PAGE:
In the gospel we again receive a foretaste of Isaiah’s prophecy fulfilled as the Centurion comes to Jesus. He came because he had heard of Jesus because “from Zion” went forth instructions.

As the psalm refrain says, “Let us go rejoicing to the house of the Lord” but when we arrive, we can be spectators only, or we can chose to “go forth from Zion” and speak of our Hope in Jesus to a modern Centurion that he or she may join the parade of nations.


Photo by Franck Robichon

Waiting in all its forms

Advent is a season of waiting in Hope. As a Christian people we wait on the Nativity of the Christ child. But in our personal lives, sometimes the goal of our waiting is not exactly clear in our minds; yet we wait. I often wait for an idea or at least the seed of an idea of what I might write for this post. There are times I am just waiting for just a quiet spot within the day.

This Advent has been quiet. We are in the midst of the coronavirus pandemic of 2020. Infections, hospitalizations and deaths are increasing – and so parishioners are “safer at home.”  All this and I am here in this parish less than 3 months. As a result of all these things and more, the normal ebb and flow of my previous Advents as a priest is quite different this year. There were a million things to do or ensure got done. My previous parish also was responsible as chaplains for a major regional trauma center hospital. Our daily confession lines stretched out to the horizon (or so it seemed some days). There were lots of December weddings and the quiet of Advent seemed to be punctuated by the next phone call, the next meeting, the next …. whatever it was. Run, Father, run….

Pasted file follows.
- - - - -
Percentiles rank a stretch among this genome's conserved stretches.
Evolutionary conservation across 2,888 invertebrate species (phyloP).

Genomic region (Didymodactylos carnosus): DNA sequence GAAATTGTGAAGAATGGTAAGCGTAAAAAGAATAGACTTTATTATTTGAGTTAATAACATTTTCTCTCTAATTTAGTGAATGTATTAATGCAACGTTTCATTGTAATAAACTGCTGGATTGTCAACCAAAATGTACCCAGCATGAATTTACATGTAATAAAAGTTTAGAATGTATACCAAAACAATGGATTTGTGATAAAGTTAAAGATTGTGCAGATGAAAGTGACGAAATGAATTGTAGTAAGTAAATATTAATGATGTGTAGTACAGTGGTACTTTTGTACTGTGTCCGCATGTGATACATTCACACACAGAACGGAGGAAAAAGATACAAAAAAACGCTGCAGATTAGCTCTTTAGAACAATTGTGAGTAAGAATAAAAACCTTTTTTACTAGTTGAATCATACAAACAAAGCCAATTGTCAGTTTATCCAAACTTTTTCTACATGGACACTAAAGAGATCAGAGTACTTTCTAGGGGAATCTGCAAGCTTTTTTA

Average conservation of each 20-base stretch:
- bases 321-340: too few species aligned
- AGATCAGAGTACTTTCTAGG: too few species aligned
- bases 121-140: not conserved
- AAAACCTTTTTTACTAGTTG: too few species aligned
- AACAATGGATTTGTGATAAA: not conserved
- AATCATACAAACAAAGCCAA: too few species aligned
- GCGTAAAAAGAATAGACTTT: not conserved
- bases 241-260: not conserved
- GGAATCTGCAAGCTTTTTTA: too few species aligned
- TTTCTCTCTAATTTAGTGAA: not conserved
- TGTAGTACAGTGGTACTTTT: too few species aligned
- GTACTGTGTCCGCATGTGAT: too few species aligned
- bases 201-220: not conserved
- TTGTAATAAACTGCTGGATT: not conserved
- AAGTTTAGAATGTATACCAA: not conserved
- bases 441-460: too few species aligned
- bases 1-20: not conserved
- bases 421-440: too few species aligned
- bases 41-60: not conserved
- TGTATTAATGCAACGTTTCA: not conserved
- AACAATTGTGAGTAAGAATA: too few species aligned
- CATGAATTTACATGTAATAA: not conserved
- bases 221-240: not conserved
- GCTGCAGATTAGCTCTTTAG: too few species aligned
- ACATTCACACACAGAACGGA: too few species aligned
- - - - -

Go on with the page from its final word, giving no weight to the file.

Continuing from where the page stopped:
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How long is Advent?

Many people think that there are four weeks of Advent. Well, only in some years does the Season of Advent last four full weeks. In most years, Advent is a little shorter, depending on which weekday December 25 (Christmas!) happens to be that year. The more precise answer to the question posed above is that there are always four Sundays of Advent, but that the liturgical Season of Advent can be between three and four weeks long. The following table gives the precise dates for the current year, and several past and upcoming years.

The table and information was compiled by Fr. Felix Just, SJ who has an amazing website that you should explore!

Waiting and Hope

As we enter the Season of Advent, it strikes me that “Hope” and “waiting” are even more a part of our lives in these times. In the dark hours before dawn, I muse about waiting and hope in the season of Advent, I was pondering what is higher on my list – waiting for Christmas or waiting for a coronavirus vaccine, herd immunity and the return to normalcy. If I am honest, it is the latter. It feels like we are living in the time of Noah. We are not just waiting for the flood waters of illness to reside, but we are optimistically waiting now that the vaccines are on the horizon.

But while I am optimistic, am I hopeful? I know I am waiting, but am I hopeful? Are you?